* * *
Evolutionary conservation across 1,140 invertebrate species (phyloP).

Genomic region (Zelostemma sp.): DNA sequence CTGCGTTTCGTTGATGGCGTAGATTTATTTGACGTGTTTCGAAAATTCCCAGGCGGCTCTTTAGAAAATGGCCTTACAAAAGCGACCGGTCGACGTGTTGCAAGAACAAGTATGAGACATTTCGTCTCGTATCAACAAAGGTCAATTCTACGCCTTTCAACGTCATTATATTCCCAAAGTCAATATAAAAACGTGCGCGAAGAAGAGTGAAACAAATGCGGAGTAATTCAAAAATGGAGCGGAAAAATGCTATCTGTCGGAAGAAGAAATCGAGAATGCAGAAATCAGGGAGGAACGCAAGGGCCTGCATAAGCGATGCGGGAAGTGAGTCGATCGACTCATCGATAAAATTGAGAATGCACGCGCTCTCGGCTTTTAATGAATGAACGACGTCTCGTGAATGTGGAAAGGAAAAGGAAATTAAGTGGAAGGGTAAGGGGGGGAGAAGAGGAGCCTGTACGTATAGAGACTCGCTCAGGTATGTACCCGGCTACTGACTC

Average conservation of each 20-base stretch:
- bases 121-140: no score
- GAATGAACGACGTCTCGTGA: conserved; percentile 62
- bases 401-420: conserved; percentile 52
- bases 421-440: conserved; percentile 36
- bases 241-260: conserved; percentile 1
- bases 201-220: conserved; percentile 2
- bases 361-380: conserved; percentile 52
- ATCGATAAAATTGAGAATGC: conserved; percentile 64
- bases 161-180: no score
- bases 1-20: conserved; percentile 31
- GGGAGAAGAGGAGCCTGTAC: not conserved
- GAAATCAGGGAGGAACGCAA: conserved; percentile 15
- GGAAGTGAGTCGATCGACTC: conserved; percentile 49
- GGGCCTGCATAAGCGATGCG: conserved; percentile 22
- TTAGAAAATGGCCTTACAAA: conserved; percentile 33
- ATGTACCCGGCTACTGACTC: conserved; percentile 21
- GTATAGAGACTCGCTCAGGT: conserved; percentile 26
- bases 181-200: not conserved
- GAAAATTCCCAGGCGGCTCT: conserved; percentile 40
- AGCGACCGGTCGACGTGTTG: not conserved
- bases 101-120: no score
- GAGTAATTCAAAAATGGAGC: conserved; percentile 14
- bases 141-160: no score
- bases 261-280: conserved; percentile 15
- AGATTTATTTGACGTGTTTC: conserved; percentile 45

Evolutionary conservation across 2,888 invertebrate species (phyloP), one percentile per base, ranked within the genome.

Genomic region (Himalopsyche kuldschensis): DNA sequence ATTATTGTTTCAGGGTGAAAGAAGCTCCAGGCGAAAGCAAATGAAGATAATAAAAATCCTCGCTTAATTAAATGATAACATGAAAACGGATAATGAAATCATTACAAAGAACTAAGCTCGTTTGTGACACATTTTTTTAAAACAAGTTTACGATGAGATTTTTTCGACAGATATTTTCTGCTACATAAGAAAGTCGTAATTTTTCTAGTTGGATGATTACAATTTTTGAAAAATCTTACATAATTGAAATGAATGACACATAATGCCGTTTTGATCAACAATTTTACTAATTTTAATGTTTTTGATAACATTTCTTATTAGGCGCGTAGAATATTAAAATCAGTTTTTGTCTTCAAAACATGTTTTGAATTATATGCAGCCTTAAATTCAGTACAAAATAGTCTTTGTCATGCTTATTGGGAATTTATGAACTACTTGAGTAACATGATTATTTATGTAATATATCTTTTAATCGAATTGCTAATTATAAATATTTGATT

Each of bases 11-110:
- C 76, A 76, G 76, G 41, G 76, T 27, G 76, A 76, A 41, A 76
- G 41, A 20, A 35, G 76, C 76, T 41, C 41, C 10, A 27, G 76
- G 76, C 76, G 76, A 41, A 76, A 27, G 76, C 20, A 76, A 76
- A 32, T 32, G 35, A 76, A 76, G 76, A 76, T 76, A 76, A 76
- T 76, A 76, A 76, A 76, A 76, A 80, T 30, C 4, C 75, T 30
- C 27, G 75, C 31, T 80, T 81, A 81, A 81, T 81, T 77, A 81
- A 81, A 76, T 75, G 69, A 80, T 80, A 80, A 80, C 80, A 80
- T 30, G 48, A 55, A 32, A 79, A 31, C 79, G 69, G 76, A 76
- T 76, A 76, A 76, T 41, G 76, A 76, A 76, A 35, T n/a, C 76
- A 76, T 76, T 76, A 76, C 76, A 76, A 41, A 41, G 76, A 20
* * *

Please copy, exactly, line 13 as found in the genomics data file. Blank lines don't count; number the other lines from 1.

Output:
- bases 1-20: conserved; percentile 31